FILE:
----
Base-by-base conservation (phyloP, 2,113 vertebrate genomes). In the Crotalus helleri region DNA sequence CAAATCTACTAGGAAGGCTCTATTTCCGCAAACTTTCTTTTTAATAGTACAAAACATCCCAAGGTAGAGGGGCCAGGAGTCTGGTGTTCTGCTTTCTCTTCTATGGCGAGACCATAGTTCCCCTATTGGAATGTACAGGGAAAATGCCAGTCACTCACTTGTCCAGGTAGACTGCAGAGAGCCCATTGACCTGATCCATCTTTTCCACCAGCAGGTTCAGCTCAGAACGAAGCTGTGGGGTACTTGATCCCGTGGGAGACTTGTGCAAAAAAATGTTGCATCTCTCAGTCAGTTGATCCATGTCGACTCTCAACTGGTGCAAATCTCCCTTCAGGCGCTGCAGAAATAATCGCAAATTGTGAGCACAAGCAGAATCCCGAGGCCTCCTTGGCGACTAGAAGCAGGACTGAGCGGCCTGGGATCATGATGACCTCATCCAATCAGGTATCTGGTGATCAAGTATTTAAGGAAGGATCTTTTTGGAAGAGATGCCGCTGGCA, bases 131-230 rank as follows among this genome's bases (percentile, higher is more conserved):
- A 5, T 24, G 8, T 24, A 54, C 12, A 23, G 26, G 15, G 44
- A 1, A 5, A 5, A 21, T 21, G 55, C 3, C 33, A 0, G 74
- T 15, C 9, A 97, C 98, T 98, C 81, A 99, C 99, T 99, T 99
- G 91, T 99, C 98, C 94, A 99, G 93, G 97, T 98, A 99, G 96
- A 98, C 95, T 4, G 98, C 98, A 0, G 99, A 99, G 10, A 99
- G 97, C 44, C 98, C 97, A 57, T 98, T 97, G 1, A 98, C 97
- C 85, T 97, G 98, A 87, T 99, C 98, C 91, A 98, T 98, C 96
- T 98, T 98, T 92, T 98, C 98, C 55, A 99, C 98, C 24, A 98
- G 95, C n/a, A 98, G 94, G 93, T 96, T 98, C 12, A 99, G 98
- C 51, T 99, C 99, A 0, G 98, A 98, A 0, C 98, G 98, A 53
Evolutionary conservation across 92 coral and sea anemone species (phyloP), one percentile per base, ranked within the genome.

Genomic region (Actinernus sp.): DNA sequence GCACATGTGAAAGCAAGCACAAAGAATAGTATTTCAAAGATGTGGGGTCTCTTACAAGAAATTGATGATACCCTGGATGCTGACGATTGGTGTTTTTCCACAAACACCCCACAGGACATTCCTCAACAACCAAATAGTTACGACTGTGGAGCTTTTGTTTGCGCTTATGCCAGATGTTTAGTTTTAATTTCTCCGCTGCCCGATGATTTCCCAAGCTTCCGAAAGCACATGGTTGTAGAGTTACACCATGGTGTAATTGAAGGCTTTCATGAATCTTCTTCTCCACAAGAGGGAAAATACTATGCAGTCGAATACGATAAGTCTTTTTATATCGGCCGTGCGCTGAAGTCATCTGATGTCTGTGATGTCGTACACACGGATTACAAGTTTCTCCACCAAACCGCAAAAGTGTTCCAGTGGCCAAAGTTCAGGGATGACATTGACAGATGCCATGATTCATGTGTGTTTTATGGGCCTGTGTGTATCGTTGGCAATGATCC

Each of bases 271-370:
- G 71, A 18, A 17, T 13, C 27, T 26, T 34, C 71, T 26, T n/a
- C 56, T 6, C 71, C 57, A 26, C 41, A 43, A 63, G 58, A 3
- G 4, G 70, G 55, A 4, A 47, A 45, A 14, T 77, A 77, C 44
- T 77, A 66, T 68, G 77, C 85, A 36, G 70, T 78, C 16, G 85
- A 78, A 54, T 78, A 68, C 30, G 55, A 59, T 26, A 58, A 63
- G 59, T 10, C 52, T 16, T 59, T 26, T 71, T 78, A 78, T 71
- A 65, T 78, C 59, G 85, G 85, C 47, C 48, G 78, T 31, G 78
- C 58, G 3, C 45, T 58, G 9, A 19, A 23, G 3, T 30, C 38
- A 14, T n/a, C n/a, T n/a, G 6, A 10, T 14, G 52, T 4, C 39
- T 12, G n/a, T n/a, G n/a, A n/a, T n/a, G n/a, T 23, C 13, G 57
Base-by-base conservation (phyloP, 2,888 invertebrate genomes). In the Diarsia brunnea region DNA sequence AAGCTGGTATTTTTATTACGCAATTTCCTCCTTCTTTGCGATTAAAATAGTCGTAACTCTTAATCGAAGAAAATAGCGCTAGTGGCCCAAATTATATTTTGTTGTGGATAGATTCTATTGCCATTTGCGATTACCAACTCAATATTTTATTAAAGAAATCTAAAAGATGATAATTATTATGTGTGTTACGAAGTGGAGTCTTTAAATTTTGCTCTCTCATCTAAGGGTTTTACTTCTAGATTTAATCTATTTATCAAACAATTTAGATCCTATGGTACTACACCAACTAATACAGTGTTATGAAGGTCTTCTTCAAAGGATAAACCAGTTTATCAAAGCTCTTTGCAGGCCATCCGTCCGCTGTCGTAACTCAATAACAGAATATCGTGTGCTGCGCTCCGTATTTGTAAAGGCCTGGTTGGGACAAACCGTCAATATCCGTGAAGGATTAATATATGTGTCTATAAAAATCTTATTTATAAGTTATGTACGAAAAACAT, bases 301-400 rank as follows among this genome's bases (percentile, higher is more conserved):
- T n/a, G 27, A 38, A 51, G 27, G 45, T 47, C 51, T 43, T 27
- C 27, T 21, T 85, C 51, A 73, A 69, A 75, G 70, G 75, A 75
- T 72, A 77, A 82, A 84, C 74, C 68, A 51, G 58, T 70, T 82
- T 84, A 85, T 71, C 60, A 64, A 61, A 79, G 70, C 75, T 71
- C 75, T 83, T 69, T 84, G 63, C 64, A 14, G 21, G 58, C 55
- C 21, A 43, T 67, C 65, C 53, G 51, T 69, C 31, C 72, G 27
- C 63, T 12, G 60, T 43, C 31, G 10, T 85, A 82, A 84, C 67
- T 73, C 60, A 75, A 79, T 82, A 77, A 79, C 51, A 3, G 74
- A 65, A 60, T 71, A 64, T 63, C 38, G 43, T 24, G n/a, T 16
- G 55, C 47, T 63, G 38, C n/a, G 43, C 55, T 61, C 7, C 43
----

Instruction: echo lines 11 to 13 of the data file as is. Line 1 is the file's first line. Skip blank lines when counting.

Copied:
- C 51, T 99, C 99, A 0, G 98, A 98, A 0, C 98, G 98, A 53
Evolutionary conservation across 92 coral and sea anemone species (phyloP), one percentile per base, ranked within the genome.

Genomic region (Actinernus sp.): DNA sequence GCACATGTGAAAGCAAGCACAAAGAATAGTATTTCAAAGATGTGGGGTCTCTTACAAGAAATTGATGATACCCTGGATGCTGACGATTGGTGTTTTTCCACAAACACCCCACAGGACATTCCTCAACAACCAAATAGTTACGACTGTGGAGCTTTTGTTTGCGCTTATGCCAGATGTTTAGTTTTAATTTCTCCGCTGCCCGATGATTTCCCAAGCTTCCGAAAGCACATGGTTGTAGAGTTACACCATGGTGTAATTGAAGGCTTTCATGAATCTTCTTCTCCACAAGAGGGAAAATACTATGCAGTCGAATACGATAAGTCTTTTTATATCGGCCGTGCGCTGAAGTCATCTGATGTCTGTGATGTCGTACACACGGATTACAAGTTTCTCCACCAAACCGCAAAAGTGTTCCAGTGGCCAAAGTTCAGGGATGACATTGACAGATGCCATGATTCATGTGTGTTTTATGGGCCTGTGTGTATCGTTGGCAATGATCC